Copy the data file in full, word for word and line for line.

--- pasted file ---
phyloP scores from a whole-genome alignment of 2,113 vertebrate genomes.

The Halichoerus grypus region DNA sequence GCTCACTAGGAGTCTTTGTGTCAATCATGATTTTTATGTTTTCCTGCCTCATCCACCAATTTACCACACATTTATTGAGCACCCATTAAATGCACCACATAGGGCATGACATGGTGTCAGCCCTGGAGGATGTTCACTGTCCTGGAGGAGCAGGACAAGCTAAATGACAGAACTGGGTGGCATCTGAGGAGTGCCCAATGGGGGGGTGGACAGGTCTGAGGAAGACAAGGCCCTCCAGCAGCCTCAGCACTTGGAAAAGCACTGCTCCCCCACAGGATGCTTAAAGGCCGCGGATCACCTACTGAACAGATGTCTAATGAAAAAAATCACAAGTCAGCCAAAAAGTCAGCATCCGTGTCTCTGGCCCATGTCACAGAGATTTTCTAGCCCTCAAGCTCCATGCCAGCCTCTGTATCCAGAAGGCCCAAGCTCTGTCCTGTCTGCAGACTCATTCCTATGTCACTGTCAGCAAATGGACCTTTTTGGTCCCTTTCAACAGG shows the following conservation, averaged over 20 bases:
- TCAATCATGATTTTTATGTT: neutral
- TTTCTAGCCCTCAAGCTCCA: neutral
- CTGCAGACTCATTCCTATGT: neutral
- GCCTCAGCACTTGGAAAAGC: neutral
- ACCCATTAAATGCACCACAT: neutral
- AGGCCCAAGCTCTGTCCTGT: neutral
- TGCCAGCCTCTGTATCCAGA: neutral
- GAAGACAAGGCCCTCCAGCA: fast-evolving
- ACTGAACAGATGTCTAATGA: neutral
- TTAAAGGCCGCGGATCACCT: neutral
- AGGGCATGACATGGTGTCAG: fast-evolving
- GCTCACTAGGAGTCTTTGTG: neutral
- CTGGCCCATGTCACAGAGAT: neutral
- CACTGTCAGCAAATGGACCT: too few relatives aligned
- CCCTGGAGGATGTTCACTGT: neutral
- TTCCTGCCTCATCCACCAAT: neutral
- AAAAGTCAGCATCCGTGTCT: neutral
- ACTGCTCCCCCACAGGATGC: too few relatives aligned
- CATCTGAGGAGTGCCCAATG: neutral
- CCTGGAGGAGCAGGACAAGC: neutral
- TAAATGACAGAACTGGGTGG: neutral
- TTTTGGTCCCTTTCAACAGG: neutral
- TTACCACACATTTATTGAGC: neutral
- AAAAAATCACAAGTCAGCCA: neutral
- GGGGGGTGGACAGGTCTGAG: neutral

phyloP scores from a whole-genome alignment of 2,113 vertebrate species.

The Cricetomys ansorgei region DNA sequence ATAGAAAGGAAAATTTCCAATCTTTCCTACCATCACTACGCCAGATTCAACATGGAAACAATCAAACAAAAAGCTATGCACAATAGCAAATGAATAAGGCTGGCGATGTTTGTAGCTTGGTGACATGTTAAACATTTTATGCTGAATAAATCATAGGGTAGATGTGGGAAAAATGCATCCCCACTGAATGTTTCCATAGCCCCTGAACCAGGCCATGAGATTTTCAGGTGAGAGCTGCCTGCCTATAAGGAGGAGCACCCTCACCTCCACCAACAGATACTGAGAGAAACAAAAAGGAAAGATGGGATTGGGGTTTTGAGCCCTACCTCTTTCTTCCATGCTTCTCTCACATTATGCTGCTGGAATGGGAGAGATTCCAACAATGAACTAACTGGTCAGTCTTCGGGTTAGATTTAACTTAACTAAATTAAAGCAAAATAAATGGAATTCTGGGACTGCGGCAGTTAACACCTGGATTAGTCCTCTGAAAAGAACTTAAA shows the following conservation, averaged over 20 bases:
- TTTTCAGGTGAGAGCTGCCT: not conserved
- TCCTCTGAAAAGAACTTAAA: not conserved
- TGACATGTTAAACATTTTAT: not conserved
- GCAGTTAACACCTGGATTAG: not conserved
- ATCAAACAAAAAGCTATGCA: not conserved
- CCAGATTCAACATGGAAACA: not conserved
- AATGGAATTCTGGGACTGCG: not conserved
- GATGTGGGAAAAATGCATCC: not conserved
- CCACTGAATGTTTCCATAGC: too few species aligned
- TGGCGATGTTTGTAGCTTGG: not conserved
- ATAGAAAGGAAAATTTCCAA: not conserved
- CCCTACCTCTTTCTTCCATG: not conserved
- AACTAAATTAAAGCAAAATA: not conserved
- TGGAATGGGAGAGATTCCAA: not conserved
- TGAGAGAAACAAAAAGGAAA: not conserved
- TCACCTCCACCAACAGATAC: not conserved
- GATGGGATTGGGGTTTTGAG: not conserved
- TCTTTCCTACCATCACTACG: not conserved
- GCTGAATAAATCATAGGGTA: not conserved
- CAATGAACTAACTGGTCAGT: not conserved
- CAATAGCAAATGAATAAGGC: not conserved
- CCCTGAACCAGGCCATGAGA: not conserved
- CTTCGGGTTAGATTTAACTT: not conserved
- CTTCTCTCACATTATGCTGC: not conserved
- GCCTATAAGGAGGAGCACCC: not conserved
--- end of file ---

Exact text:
phyloP scores from a whole-genome alignment of 2,113 vertebrate genomes.

The Halichoerus grypus region DNA sequence GCTCACTAGGAGTCTTTGTGTCAATCATGATTTTTATGTTTTCCTGCCTCATCCACCAATTTACCACACATTTATTGAGCACCCATTAAATGCACCACATAGGGCATGACATGGTGTCAGCCCTGGAGGATGTTCACTGTCCTGGAGGAGCAGGACAAGCTAAATGACAGAACTGGGTGGCATCTGAGGAGTGCCCAATGGGGGGGTGGACAGGTCTGAGGAAGACAAGGCCCTCCAGCAGCCTCAGCACTTGGAAAAGCACTGCTCCCCCACAGGATGCTTAAAGGCCGCGGATCACCTACTGAACAGATGTCTAATGAAAAAAATCACAAGTCAGCCAAAAAGTCAGCATCCGTGTCTCTGGCCCATGTCACAGAGATTTTCTAGCCCTCAAGCTCCATGCCAGCCTCTGTATCCAGAAGGCCCAAGCTCTGTCCTGTCTGCAGACTCATTCCTATGTCACTGTCAGCAAATGGACCTTTTTGGTCCCTTTCAACAGG shows the following conservation, averaged over 20 bases:
- TCAATCATGATTTTTATGTT: neutral
- TTTCTAGCCCTCAAGCTCCA: neutral
- CTGCAGACTCATTCCTATGT: neutral
- GCCTCAGCACTTGGAAAAGC: neutral
- ACCCATTAAATGCACCACAT: neutral
- AGGCCCAAGCTCTGTCCTGT: neutral
- TGCCAGCCTCTGTATCCAGA: neutral
- GAAGACAAGGCCCTCCAGCA: fast-evolving
- ACTGAACAGATGTCTAATGA: neutral
- TTAAAGGCCGCGGATCACCT: neutral
- AGGGCATGACATGGTGTCAG: fast-evolving
- GCTCACTAGGAGTCTTTGTG: neutral
- CTGGCCCATGTCACAGAGAT: neutral
- CACTGTCAGCAAATGGACCT: too few relatives aligned
- CCCTGGAGGATGTTCACTGT: neutral
- TTCCTGCCTCATCCACCAAT: neutral
- AAAAGTCAGCATCCGTGTCT: neutral
- ACTGCTCCCCCACAGGATGC: too few relatives aligned
- CATCTGAGGAGTGCCCAATG: neutral
- CCTGGAGGAGCAGGACAAGC: neutral
- TAAATGACAGAACTGGGTGG: neutral
- TTTTGGTCCCTTTCAACAGG: neutral
- TTACCACACATTTATTGAGC: neutral
- AAAAAATCACAAGTCAGCCA: neutral
- GGGGGGTGGACAGGTCTGAG: neutral

phyloP scores from a whole-genome alignment of 2,113 vertebrate species.

The Cricetomys ansorgei region DNA sequence ATAGAAAGGAAAATTTCCAATCTTTCCTACCATCACTACGCCAGATTCAACATGGAAACAATCAAACAAAAAGCTATGCACAATAGCAAATGAATAAGGCTGGCGATGTTTGTAGCTTGGTGACATGTTAAACATTTTATGCTGAATAAATCATAGGGTAGATGTGGGAAAAATGCATCCCCACTGAATGTTTCCATAGCCCCTGAACCAGGCCATGAGATTTTCAGGTGAGAGCTGCCTGCCTATAAGGAGGAGCACCCTCACCTCCACCAACAGATACTGAGAGAAACAAAAAGGAAAGATGGGATTGGGGTTTTGAGCCCTACCTCTTTCTTCCATGCTTCTCTCACATTATGCTGCTGGAATGGGAGAGATTCCAACAATGAACTAACTGGTCAGTCTTCGGGTTAGATTTAACTTAACTAAATTAAAGCAAAATAAATGGAATTCTGGGACTGCGGCAGTTAACACCTGGATTAGTCCTCTGAAAAGAACTTAAA shows the following conservation, averaged over 20 bases:
- TTTTCAGGTGAGAGCTGCCT: not conserved
- TCCTCTGAAAAGAACTTAAA: not conserved
- TGACATGTTAAACATTTTAT: not conserved
- GCAGTTAACACCTGGATTAG: not conserved
- ATCAAACAAAAAGCTATGCA: not conserved
- CCAGATTCAACATGGAAACA: not conserved
- AATGGAATTCTGGGACTGCG: not conserved
- GATGTGGGAAAAATGCATCC: not conserved
- CCACTGAATGTTTCCATAGC: too few species aligned
- TGGCGATGTTTGTAGCTTGG: not conserved
- ATAGAAAGGAAAATTTCCAA: not conserved
- CCCTACCTCTTTCTTCCATG: not conserved
- AACTAAATTAAAGCAAAATA: not conserved
- TGGAATGGGAGAGATTCCAA: not conserved
- TGAGAGAAACAAAAAGGAAA: not conserved
- TCACCTCCACCAACAGATAC: not conserved
- GATGGGATTGGGGTTTTGAG: not conserved
- TCTTTCCTACCATCACTACG: not conserved
- GCTGAATAAATCATAGGGTA: not conserved
- CAATGAACTAACTGGTCAGT: not conserved
- CAATAGCAAATGAATAAGGC: not conserved
- CCCTGAACCAGGCCATGAGA: not conserved
- CTTCGGGTTAGATTTAACTT: not conserved
- CTTCTCTCACATTATGCTGC: not conserved
- GCCTATAAGGAGGAGCACCC: not conserved